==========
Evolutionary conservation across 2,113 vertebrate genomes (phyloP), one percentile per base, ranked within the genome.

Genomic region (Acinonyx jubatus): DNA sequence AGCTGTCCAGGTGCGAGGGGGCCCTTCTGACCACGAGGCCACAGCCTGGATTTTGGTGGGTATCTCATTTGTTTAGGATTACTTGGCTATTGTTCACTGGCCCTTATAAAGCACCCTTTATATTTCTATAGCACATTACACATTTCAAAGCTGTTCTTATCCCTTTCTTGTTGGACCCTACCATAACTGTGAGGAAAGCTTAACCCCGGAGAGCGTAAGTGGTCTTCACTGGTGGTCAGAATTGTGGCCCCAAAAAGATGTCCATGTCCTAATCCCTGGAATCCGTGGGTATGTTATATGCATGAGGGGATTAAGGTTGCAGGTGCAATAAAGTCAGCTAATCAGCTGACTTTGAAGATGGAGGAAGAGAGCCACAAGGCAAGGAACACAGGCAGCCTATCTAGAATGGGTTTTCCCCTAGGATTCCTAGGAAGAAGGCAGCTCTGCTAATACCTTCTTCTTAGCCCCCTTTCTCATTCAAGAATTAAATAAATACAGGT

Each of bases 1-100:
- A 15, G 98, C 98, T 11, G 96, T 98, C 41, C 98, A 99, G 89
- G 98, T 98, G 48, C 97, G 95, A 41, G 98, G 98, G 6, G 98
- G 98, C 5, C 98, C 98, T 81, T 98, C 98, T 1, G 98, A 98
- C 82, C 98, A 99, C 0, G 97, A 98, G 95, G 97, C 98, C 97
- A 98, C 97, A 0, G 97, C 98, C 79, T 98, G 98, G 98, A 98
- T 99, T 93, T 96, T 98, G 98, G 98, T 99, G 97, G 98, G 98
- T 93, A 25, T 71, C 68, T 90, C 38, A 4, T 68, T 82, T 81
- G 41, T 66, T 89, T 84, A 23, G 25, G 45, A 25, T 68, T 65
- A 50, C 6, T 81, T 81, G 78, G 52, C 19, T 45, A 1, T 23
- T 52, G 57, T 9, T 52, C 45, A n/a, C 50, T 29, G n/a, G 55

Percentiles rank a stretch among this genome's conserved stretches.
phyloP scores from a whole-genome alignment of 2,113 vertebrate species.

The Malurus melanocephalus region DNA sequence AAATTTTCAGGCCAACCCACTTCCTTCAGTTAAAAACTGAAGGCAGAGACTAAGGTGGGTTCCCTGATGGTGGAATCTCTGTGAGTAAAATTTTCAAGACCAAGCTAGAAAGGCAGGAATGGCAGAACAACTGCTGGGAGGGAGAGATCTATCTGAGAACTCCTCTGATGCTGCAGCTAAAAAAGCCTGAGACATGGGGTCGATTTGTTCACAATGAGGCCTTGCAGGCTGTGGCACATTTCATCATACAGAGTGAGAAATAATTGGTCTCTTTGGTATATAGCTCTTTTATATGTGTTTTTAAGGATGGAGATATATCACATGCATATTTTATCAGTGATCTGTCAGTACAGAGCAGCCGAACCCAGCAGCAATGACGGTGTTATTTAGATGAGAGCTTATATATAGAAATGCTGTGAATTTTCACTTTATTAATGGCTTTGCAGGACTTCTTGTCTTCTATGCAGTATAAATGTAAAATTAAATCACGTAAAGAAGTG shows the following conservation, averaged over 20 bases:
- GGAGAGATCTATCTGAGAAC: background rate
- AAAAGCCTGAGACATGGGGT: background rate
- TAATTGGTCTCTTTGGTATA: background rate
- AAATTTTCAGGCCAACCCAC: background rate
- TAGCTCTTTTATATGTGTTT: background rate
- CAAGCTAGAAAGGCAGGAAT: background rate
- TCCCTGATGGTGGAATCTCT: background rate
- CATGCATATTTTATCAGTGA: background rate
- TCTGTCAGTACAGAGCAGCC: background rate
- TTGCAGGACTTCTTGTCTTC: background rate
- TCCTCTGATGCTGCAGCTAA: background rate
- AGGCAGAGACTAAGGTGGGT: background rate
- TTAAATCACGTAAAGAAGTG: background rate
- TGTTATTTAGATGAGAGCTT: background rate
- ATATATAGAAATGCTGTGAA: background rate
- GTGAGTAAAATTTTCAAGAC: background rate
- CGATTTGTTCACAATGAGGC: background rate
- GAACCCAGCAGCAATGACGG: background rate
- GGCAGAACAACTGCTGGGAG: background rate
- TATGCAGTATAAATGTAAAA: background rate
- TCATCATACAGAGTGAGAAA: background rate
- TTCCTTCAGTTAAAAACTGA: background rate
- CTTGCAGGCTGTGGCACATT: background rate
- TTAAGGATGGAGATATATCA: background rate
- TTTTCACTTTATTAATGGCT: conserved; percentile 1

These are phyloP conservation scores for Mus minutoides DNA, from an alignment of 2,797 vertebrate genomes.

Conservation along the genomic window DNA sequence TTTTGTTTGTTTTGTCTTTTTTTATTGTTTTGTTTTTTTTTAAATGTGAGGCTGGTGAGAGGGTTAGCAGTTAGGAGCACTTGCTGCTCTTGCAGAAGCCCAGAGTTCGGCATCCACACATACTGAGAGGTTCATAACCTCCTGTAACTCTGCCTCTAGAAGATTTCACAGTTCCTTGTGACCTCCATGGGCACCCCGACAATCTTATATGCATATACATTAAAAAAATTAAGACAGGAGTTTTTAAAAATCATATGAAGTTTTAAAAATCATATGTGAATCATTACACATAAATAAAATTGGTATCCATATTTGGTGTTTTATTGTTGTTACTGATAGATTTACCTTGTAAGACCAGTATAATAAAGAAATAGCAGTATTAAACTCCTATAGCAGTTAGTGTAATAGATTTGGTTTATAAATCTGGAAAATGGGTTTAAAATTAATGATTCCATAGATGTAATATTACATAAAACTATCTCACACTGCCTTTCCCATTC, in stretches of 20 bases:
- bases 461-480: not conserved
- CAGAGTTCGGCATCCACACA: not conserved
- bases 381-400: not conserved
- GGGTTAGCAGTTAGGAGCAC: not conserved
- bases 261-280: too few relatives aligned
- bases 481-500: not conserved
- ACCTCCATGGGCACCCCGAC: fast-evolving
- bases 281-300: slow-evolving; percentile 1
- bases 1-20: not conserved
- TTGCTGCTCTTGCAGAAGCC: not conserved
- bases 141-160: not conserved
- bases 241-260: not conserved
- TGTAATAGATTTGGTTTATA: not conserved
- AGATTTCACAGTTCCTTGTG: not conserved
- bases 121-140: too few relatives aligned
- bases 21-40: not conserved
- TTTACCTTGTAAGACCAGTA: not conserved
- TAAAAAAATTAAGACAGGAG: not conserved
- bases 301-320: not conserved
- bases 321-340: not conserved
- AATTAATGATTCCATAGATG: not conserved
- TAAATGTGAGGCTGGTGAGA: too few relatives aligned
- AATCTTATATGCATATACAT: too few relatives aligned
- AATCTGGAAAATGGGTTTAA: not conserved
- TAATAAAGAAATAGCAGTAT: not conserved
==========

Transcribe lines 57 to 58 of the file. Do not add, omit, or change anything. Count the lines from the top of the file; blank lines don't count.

- AGATTTCACAGTTCCTTGTG: not conserved
- bases 121-140: too few relatives aligned